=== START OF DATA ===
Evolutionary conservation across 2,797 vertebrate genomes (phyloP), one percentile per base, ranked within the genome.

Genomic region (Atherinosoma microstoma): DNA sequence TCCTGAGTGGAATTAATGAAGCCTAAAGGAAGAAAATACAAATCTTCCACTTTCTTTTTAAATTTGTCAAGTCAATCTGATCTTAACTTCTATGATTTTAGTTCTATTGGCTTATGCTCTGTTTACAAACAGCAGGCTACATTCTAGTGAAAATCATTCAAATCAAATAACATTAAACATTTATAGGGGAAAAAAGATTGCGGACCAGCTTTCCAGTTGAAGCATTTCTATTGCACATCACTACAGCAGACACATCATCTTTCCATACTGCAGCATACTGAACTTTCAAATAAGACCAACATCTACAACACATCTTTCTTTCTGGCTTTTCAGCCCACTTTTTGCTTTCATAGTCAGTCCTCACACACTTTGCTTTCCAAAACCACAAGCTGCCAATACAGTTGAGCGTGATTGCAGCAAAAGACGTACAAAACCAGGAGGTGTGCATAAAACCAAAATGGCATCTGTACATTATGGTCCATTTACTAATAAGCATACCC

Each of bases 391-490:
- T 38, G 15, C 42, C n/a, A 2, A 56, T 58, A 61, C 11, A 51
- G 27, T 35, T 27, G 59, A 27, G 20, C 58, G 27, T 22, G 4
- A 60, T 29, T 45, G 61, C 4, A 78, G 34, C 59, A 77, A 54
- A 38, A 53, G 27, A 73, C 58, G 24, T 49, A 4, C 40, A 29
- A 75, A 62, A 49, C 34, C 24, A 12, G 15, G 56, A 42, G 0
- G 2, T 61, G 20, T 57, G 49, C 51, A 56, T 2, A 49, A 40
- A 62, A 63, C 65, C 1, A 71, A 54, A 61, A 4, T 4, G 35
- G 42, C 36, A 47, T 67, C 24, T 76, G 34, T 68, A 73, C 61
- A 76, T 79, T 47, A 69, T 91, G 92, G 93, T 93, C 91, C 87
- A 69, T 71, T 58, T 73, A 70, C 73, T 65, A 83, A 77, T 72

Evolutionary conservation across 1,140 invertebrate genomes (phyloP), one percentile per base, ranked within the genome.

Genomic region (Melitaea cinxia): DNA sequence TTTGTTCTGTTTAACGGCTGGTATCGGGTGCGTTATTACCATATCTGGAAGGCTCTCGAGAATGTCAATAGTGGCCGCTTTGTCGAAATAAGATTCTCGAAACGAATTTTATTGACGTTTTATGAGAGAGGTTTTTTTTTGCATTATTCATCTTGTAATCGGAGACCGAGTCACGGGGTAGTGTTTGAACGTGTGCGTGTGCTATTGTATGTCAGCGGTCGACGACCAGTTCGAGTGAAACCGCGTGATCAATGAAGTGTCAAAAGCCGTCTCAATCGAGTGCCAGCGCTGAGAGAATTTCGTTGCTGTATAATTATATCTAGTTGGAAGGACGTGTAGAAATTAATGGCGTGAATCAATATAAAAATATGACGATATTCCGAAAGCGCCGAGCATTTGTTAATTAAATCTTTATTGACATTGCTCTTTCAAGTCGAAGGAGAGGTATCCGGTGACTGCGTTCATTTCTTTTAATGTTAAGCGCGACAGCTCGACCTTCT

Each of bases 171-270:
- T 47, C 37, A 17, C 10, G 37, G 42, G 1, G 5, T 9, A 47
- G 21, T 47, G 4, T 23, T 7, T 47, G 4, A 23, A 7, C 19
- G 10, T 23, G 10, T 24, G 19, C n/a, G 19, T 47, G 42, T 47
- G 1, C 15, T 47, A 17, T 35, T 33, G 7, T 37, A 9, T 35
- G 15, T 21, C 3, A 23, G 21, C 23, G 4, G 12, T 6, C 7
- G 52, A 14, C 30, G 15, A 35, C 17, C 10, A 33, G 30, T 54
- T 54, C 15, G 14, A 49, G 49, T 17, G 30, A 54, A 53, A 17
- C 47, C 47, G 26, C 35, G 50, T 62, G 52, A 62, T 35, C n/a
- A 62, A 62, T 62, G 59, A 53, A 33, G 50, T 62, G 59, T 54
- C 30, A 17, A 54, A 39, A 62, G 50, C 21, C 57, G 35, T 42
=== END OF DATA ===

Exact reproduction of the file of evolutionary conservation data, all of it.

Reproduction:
Evolutionary conservation across 2,797 vertebrate genomes (phyloP), one percentile per base, ranked within the genome.

Genomic region (Atherinosoma microstoma): DNA sequence TCCTGAGTGGAATTAATGAAGCCTAAAGGAAGAAAATACAAATCTTCCACTTTCTTTTTAAATTTGTCAAGTCAATCTGATCTTAACTTCTATGATTTTAGTTCTATTGGCTTATGCTCTGTTTACAAACAGCAGGCTACATTCTAGTGAAAATCATTCAAATCAAATAACATTAAACATTTATAGGGGAAAAAAGATTGCGGACCAGCTTTCCAGTTGAAGCATTTCTATTGCACATCACTACAGCAGACACATCATCTTTCCATACTGCAGCATACTGAACTTTCAAATAAGACCAACATCTACAACACATCTTTCTTTCTGGCTTTTCAGCCCACTTTTTGCTTTCATAGTCAGTCCTCACACACTTTGCTTTCCAAAACCACAAGCTGCCAATACAGTTGAGCGTGATTGCAGCAAAAGACGTACAAAACCAGGAGGTGTGCATAAAACCAAAATGGCATCTGTACATTATGGTCCATTTACTAATAAGCATACCC

Each of bases 391-490:
- T 38, G 15, C 42, C n/a, A 2, A 56, T 58, A 61, C 11, A 51
- G 27, T 35, T 27, G 59, A 27, G 20, C 58, G 27, T 22, G 4
- A 60, T 29, T 45, G 61, C 4, A 78, G 34, C 59, A 77, A 54
- A 38, A 53, G 27, A 73, C 58, G 24, T 49, A 4, C 40, A 29
- A 75, A 62, A 49, C 34, C 24, A 12, G 15, G 56, A 42, G 0
- G 2, T 61, G 20, T 57, G 49, C 51, A 56, T 2, A 49, A 40
- A 62, A 63, C 65, C 1, A 71, A 54, A 61, A 4, T 4, G 35
- G 42, C 36, A 47, T 67, C 24, T 76, G 34, T 68, A 73, C 61
- A 76, T 79, T 47, A 69, T 91, G 92, G 93, T 93, C 91, C 87
- A 69, T 71, T 58, T 73, A 70, C 73, T 65, A 83, A 77, T 72

Evolutionary conservation across 1,140 invertebrate genomes (phyloP), one percentile per base, ranked within the genome.

Genomic region (Melitaea cinxia): DNA sequence TTTGTTCTGTTTAACGGCTGGTATCGGGTGCGTTATTACCATATCTGGAAGGCTCTCGAGAATGTCAATAGTGGCCGCTTTGTCGAAATAAGATTCTCGAAACGAATTTTATTGACGTTTTATGAGAGAGGTTTTTTTTTGCATTATTCATCTTGTAATCGGAGACCGAGTCACGGGGTAGTGTTTGAACGTGTGCGTGTGCTATTGTATGTCAGCGGTCGACGACCAGTTCGAGTGAAACCGCGTGATCAATGAAGTGTCAAAAGCCGTCTCAATCGAGTGCCAGCGCTGAGAGAATTTCGTTGCTGTATAATTATATCTAGTTGGAAGGACGTGTAGAAATTAATGGCGTGAATCAATATAAAAATATGACGATATTCCGAAAGCGCCGAGCATTTGTTAATTAAATCTTTATTGACATTGCTCTTTCAAGTCGAAGGAGAGGTATCCGGTGACTGCGTTCATTTCTTTTAATGTTAAGCGCGACAGCTCGACCTTCT

Each of bases 171-270:
- T 47, C 37, A 17, C 10, G 37, G 42, G 1, G 5, T 9, A 47
- G 21, T 47, G 4, T 23, T 7, T 47, G 4, A 23, A 7, C 19
- G 10, T 23, G 10, T 24, G 19, C n/a, G 19, T 47, G 42, T 47
- G 1, C 15, T 47, A 17, T 35, T 33, G 7, T 37, A 9, T 35
- G 15, T 21, C 3, A 23, G 21, C 23, G 4, G 12, T 6, C 7
- G 52, A 14, C 30, G 15, A 35, C 17, C 10, A 33, G 30, T 54
- T 54, C 15, G 14, A 49, G 49, T 17, G 30, A 54, A 53, A 17
- C 47, C 47, G 26, C 35, G 50, T 62, G 52, A 62, T 35, C n/a
- A 62, A 62, T 62, G 59, A 53, A 33, G 50, T 62, G 59, T 54
- C 30, A 17, A 54, A 39, A 62, G 50, C 21, C 57, G 35, T 42